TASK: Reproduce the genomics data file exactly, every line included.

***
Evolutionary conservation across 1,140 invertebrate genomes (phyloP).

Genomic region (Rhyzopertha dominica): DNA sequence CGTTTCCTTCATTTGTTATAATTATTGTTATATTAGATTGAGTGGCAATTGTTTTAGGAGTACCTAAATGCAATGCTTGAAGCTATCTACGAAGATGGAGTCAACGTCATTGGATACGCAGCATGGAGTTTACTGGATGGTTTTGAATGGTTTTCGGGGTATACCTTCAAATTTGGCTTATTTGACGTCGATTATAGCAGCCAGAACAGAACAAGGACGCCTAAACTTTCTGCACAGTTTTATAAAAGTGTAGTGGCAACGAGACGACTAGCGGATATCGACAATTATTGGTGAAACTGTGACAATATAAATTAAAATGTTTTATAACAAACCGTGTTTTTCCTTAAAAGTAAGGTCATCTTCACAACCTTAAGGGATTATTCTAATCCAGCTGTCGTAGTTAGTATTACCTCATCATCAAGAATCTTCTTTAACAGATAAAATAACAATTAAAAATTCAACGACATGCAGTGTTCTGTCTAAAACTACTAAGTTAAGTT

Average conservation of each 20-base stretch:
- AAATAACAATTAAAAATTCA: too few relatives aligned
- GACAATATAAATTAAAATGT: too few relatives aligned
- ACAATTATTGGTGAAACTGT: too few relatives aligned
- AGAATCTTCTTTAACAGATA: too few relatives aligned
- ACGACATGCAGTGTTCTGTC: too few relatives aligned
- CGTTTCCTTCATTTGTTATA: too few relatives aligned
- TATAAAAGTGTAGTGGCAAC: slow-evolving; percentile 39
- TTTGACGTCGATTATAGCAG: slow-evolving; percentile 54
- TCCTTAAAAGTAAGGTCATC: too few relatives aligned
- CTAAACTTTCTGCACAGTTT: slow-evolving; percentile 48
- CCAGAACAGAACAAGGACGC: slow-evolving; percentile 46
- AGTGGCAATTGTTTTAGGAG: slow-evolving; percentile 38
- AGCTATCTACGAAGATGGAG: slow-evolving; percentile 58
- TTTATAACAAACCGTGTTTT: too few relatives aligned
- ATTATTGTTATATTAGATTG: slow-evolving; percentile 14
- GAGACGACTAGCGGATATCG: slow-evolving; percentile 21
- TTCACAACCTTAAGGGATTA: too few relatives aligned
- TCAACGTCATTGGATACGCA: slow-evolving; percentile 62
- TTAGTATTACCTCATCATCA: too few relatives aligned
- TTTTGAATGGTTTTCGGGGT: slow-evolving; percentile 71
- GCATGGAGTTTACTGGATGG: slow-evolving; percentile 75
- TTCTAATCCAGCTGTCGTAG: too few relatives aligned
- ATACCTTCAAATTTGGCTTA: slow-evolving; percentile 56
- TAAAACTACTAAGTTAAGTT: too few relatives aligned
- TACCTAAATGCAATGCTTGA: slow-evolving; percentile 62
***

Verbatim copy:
Evolutionary conservation across 1,140 invertebrate genomes (phyloP).

Genomic region (Rhyzopertha dominica): DNA sequence CGTTTCCTTCATTTGTTATAATTATTGTTATATTAGATTGAGTGGCAATTGTTTTAGGAGTACCTAAATGCAATGCTTGAAGCTATCTACGAAGATGGAGTCAACGTCATTGGATACGCAGCATGGAGTTTACTGGATGGTTTTGAATGGTTTTCGGGGTATACCTTCAAATTTGGCTTATTTGACGTCGATTATAGCAGCCAGAACAGAACAAGGACGCCTAAACTTTCTGCACAGTTTTATAAAAGTGTAGTGGCAACGAGACGACTAGCGGATATCGACAATTATTGGTGAAACTGTGACAATATAAATTAAAATGTTTTATAACAAACCGTGTTTTTCCTTAAAAGTAAGGTCATCTTCACAACCTTAAGGGATTATTCTAATCCAGCTGTCGTAGTTAGTATTACCTCATCATCAAGAATCTTCTTTAACAGATAAAATAACAATTAAAAATTCAACGACATGCAGTGTTCTGTCTAAAACTACTAAGTTAAGTT

Average conservation of each 20-base stretch:
- AAATAACAATTAAAAATTCA: too few relatives aligned
- GACAATATAAATTAAAATGT: too few relatives aligned
- ACAATTATTGGTGAAACTGT: too few relatives aligned
- AGAATCTTCTTTAACAGATA: too few relatives aligned
- ACGACATGCAGTGTTCTGTC: too few relatives aligned
- CGTTTCCTTCATTTGTTATA: too few relatives aligned
- TATAAAAGTGTAGTGGCAAC: slow-evolving; percentile 39
- TTTGACGTCGATTATAGCAG: slow-evolving; percentile 54
- TCCTTAAAAGTAAGGTCATC: too few relatives aligned
- CTAAACTTTCTGCACAGTTT: slow-evolving; percentile 48
- CCAGAACAGAACAAGGACGC: slow-evolving; percentile 46
- AGTGGCAATTGTTTTAGGAG: slow-evolving; percentile 38
- AGCTATCTACGAAGATGGAG: slow-evolving; percentile 58
- TTTATAACAAACCGTGTTTT: too few relatives aligned
- ATTATTGTTATATTAGATTG: slow-evolving; percentile 14
- GAGACGACTAGCGGATATCG: slow-evolving; percentile 21
- TTCACAACCTTAAGGGATTA: too few relatives aligned
- TCAACGTCATTGGATACGCA: slow-evolving; percentile 62
- TTAGTATTACCTCATCATCA: too few relatives aligned
- TTTTGAATGGTTTTCGGGGT: slow-evolving; percentile 71
- GCATGGAGTTTACTGGATGG: slow-evolving; percentile 75
- TTCTAATCCAGCTGTCGTAG: too few relatives aligned
- ATACCTTCAAATTTGGCTTA: slow-evolving; percentile 56
- TAAAACTACTAAGTTAAGTT: too few relatives aligned
- TACCTAAATGCAATGCTTGA: slow-evolving; percentile 62